Lunches with kid appeal

October 09, 1991|By Linda Lowe Morris

The average child will need more than 1,700 lunches packed during the course of his education, according to Meredith Brokaw and Annie Gilbar, authors of "The Penny Whistle Lunchbox."

To give you a little help with menu-planning, here are some recipes from two recently published cookbooks on lunchbox lunches.

The first three come from "The Penny Whistle Lunchbox:"

Tuna pasta salad Makes 4 to 6 servings*

2 eggs, hard boiled and sliced

1 cup steamed broccoli florets

1 tomato, chopped

2 cups cooked fusilli pasta

1 cup tuna packed in water, drained

1/2 red bell pepper, chopped

1/2 cup steamed chopped green beans

1/2 cup kidney beans (optional -- but nutritious)

1/2 cup chopped jicama (optional)

1/4 cup chopped scallions

1/4 cup vinaigrette dressing

In a bowl, combine all the ingredients and toss to coat with the vinaigrette (a ranch dressing is also good on this).

Cover and refrigerate.

When ready to pack a lunch, place a portion in a container and cover.

*Number of servings will depend on appetite of child.

Sesame cheese sticks Makes 8 to 10 sticks

1 cup all purpose flour

1/2 teaspoon salt

1/8 teaspooon cayenne pepper

1/2 cup (1 stick) butter, cut into bits and at room temperature

1/2 cup finely grated sharp cheddar cheese

1 to 2 tablespoons milk

1/4 cup sesame seeds

Heat the oven to 400 degrees.

In a bowl, sift together the flour, salt and cayenne pepper. Blend in the butter until the mixture resembles coarse meal. Add the cheese and mix well. Gradually add enough milk to make a sticky dough.

On a lightly floured surface, roll out the dough 3/4 inch thick. Sprinkle on the sesame seeds and press them lightly into the dough. Cut the dough into 1/2 -inch wide strips, 2 inches long.

Place the strips of dough on an ungreased baking sheet. Bake for 8 to 10 minutes, or until crispy and golden brown. Cool on a wire rack and store in a covered tin.

Vegetable minestrone soup Makes 6 to 10 servings*

1/4 cup olive oil, or 4 tablespoons unsalted margarine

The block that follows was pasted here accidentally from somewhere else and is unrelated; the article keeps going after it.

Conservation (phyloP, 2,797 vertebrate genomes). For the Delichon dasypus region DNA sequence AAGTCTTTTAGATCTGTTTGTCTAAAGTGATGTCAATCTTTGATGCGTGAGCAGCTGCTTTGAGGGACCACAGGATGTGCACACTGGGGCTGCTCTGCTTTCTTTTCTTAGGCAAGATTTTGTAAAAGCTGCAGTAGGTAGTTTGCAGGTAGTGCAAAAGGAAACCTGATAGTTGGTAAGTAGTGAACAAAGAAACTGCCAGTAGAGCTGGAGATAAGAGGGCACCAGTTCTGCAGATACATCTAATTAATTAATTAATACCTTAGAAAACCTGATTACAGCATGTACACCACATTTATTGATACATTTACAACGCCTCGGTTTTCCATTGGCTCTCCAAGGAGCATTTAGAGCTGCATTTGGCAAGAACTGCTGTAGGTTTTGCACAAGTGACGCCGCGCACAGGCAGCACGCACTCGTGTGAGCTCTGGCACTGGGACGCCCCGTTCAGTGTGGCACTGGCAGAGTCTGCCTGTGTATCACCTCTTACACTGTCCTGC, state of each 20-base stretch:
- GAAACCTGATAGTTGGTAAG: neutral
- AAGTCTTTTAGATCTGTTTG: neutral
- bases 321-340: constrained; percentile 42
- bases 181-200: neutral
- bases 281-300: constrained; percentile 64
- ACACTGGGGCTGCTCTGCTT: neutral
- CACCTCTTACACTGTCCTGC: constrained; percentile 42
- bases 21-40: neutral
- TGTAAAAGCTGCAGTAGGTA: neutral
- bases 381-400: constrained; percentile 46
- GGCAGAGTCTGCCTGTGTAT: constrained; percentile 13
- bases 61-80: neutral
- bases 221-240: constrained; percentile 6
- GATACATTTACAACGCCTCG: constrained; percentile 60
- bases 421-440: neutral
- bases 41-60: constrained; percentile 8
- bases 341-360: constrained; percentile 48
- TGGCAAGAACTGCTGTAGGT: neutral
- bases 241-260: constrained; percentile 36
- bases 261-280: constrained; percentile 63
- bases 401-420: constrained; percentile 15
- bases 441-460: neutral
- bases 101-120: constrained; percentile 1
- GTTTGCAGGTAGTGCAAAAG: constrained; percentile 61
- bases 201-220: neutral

2 onions, thinly sliced

2 cups sliced carrots

2 cups peeled diced potatoes

3 broccoli florets, cup up

4 zucchini, sliced

2 cups cut-up green beans, or 1 package (10 ounces) frozen green beans

1 1/2 quarts (6 cups) low-sodium chicken broth

1 can (16-ounces) Italian plum tomatoes, drained and cup up

1/4 teaspoon celery salt

1 package (10 ounces) frozen spinach

1 can (15-ounces) pinto beans, drained

1 can (15-ounces) red kidney beans, drained

1 cup uncooked macaroni, any size

Heat the oil in a very large pot over moderate heat. The cooking method is easy to remember -- add each of the vegetables in turn and cook each 3 to 4 minutes. Start with the onions and cook until soft. Add the carrots and cook, and then the potatotes, broccoli, zucchini and green beans in turn.

Add the chicken broth, tomatoes and celery salt. Reduce the heat to low and let the whole concoction cook for 1 hour.

Add the frozen spinach and cook for 10 minutes. Add the beans and macaroni and cook for another 10 minutes, If you find the soup is getting too thick, add 1 cup water. Let the soup cool before refrigerating.

In the morning, heat 1 serving and put immediately into a thermos.

*Number of servings will depend on appetite of child.

The recipe comes from "The Creative Lunchbox" by Ellen Klavan.

Four bean salad Makes about four 1-cup servings

1 small (8-ounce) can lima beans

1 small (8-ounce) can kidney beans

1 small (8-ounce) can green beans

1 small (8-ounce) can garbanzo (chick peas)

2 to 3 tablespoons minced onions

2 to 3 tablespoons minced tomato

Commercial Italian dressing or dressing of choice

Open the cans and drain the beans. In a medium-size bowl, gently toss all the ingredients. Add just enough dressing to moisten the ingredients. Four-bean salad tastes best if you refrigerate it overnight. Or you could store the cans in the refrigerator so the salad will already be cold when you make it.

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